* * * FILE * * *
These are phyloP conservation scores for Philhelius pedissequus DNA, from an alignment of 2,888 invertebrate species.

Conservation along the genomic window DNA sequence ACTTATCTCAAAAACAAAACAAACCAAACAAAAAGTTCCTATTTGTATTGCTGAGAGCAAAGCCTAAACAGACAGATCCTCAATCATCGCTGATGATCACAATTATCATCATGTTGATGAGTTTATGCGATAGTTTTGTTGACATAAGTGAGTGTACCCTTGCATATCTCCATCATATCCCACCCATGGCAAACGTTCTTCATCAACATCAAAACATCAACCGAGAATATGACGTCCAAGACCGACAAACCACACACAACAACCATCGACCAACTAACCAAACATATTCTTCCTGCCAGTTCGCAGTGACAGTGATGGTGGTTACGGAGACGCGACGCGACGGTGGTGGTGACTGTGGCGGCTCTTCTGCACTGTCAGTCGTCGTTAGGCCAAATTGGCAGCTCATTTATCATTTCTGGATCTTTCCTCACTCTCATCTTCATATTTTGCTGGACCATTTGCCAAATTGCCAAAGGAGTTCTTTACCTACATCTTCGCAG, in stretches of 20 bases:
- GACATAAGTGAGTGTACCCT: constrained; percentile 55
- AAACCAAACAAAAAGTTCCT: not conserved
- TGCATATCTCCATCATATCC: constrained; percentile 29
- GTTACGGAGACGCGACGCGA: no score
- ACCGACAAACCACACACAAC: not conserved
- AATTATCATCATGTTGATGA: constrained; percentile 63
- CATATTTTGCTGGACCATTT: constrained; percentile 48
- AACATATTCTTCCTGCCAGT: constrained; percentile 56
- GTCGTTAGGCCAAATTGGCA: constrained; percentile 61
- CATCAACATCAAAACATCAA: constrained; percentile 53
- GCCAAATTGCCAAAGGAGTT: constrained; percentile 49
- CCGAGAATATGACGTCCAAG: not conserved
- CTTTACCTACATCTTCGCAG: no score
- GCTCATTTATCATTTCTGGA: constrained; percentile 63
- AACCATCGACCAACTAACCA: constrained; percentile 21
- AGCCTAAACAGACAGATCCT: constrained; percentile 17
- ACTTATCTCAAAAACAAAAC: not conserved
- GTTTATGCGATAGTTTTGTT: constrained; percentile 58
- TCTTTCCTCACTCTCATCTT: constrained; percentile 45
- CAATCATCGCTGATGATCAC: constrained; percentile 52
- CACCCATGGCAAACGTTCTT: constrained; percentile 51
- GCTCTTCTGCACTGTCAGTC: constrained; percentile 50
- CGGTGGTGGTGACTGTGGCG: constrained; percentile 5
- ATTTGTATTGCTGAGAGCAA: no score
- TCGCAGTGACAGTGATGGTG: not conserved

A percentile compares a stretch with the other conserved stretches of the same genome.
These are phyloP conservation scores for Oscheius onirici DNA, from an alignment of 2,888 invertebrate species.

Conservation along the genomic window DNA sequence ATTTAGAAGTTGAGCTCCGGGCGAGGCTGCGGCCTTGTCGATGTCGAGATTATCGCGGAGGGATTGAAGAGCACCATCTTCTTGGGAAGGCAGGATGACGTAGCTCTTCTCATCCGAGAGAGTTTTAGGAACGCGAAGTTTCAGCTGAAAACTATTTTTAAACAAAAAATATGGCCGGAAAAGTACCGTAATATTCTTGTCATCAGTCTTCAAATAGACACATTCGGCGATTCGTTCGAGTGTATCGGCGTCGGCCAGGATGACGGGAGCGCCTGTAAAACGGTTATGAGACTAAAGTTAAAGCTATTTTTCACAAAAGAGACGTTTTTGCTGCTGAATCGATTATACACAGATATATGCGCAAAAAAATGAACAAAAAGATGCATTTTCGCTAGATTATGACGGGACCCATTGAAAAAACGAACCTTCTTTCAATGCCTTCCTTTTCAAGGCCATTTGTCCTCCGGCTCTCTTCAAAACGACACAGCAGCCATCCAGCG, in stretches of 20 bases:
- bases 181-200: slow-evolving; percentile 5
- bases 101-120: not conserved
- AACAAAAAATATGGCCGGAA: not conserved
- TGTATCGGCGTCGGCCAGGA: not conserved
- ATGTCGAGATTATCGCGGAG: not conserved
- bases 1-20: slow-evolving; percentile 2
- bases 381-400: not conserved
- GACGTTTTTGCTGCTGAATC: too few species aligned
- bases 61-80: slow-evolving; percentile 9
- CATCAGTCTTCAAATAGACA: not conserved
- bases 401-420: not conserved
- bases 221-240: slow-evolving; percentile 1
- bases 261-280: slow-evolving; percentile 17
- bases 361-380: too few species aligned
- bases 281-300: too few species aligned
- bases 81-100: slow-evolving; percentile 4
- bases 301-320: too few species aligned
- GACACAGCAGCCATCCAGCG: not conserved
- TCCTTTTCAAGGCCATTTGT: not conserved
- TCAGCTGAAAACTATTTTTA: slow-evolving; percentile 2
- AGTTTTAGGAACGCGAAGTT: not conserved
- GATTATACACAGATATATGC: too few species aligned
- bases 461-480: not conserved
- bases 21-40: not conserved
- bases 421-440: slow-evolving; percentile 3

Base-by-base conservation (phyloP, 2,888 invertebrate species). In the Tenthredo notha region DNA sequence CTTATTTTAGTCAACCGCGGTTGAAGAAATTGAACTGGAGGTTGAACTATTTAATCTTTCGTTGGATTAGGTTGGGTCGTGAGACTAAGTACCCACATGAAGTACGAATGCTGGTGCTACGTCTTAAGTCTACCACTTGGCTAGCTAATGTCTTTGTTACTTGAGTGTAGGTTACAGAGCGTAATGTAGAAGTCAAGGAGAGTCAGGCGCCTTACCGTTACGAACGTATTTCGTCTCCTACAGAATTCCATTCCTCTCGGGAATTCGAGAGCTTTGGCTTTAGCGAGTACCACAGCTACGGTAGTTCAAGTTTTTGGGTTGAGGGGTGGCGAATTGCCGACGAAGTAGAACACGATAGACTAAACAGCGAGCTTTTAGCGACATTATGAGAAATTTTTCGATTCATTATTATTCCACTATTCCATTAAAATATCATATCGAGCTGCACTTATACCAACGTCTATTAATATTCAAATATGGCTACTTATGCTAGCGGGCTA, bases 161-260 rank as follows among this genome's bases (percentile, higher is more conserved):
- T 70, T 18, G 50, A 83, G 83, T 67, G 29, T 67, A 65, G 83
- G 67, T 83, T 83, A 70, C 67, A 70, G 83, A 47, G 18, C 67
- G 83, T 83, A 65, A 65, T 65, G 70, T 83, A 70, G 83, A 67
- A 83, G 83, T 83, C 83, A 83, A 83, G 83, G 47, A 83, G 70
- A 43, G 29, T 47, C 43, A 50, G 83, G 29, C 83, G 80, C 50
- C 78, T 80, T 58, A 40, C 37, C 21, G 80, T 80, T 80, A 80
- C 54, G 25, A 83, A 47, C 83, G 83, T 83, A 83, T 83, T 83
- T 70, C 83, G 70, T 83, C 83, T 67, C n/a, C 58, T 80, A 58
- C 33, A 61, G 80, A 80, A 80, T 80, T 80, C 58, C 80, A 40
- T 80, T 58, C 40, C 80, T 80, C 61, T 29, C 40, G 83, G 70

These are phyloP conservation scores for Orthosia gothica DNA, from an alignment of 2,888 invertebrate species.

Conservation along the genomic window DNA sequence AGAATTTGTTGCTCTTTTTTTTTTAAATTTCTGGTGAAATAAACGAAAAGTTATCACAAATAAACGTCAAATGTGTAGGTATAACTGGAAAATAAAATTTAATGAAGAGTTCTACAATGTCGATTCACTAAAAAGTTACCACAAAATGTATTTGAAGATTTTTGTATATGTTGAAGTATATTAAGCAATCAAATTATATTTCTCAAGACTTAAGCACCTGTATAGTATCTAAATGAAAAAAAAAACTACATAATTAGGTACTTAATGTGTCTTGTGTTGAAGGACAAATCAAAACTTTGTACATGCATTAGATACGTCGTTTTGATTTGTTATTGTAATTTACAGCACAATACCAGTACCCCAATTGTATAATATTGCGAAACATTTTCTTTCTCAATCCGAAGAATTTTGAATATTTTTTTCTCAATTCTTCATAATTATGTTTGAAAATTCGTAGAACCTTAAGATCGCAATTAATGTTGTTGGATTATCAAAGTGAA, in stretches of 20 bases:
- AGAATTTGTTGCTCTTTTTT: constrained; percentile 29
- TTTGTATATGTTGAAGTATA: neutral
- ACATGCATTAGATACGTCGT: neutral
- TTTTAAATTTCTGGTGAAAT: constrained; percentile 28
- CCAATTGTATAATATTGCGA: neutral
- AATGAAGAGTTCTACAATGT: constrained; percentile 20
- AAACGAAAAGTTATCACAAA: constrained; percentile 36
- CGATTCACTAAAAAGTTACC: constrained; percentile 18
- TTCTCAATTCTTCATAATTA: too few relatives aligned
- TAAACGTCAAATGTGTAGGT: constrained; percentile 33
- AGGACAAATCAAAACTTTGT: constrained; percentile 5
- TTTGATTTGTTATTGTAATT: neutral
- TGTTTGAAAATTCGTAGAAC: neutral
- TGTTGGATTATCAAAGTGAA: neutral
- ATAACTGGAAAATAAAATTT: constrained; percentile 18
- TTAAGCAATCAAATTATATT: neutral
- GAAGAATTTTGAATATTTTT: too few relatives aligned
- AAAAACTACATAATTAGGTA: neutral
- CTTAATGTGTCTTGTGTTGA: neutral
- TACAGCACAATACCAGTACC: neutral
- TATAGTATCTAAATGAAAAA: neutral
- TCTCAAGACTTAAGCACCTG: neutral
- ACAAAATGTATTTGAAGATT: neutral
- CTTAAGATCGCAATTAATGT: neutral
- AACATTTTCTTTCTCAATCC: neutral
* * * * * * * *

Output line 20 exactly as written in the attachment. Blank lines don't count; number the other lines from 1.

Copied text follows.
- GTTTATGCGATAGTTTTGTT: constrained; percentile 58